Here, I'll address cuts and other processes, to give some idea of their use.
Cavendish- A very important process in today's tobaccos. Cavendishes, in older blends, generally referred to tobaccos which had been treated with flavorings or even sugar water, sometimes steamed (mainly in Black Cavendish), pressed, cut, and rubbed-out. These were the original aromatics. Through the years the term has become watered-down, and is commonly used to refer to any flavored tobacco blend.
Flake- Tobaccos, normally whole-leaf, that have been pressed, and usually sliced, are called Flakes. The pressure aids in the maturing process, and brings out a richer flavor. The most common Flakes are based upon Virginias, and Virginia blends.
Krumble Kake- Cut tobaccos which have been pressed are sometimes referred to as Krumble Kake. It is so named since a chunk of it can be easily rubbed-out into small pieces.
Cubed- Pressed tobacco which has been cut into fine or coarse cube-shaped pieces is called Cubed, with the most common type being Cubed Burley. The thick, chunky pieces burn slowly, so Cubed tobaccos are normally quite cool.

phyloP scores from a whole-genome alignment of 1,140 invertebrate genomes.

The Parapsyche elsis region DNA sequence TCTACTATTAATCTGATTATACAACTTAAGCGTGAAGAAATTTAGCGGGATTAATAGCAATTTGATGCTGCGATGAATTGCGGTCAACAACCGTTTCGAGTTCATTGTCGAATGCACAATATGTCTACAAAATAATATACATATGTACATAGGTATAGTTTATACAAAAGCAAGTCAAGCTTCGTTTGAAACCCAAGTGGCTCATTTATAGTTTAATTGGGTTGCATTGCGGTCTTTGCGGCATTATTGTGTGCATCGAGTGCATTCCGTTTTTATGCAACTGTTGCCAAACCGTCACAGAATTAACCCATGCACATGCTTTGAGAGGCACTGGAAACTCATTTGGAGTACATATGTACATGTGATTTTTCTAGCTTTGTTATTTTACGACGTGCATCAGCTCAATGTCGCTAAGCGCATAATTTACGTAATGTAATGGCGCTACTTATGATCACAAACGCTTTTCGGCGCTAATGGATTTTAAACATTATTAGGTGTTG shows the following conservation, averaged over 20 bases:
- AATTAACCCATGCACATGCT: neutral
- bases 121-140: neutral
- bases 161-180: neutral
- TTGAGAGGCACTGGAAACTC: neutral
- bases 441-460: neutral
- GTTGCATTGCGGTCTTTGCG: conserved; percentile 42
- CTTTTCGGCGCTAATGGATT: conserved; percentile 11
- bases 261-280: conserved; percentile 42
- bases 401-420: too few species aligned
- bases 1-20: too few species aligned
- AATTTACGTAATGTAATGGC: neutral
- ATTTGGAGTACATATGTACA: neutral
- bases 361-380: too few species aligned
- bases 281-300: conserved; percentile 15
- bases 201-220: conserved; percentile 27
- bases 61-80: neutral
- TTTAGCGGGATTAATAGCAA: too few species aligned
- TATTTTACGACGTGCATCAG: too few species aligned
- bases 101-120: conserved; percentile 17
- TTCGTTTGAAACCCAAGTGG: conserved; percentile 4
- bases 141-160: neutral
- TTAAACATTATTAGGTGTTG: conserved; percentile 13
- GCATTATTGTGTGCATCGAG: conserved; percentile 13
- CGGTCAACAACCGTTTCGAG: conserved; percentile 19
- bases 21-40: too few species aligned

Rough Cut- Tobaccos cut into larger flat pieces are called Rough Cut. This cut burns slowly, and can be used to keep hotter tobaccos from burning too fast.
Broad Cut- Wide, ribbon-cuts, which burn at an average pace, and pack well, are often called Broad Cut.
Ribbon- Narrower than Broad Cut, it burns more readily (a good cut for tobaccos that don't burn easily), and packs well.
Shag- A very stringy ribbon cut, Shag can easily pack too tightly, and burns easily. At one time Shag was considered an inferior cut.
Twist, Roll Cut and Rope- All are rolled tobaccos, twisted (at least to some degree) to create pressure to help mature the tobacco. Sometimes the tobaccos are cased for flavor. They are normally cut into "coins", and can be packed whole, or rubbed-out.
And two terms that are important to know:
Casing- Referred to earlier, Casings are flavorings, sometimes using an alcohol base, that are added early in the processing. Casings are primarily used to add flavor to a blend.
Top Dressing- Top Dressings are added toward the end of processing, and their main purpose is to enhance room note, or aroma.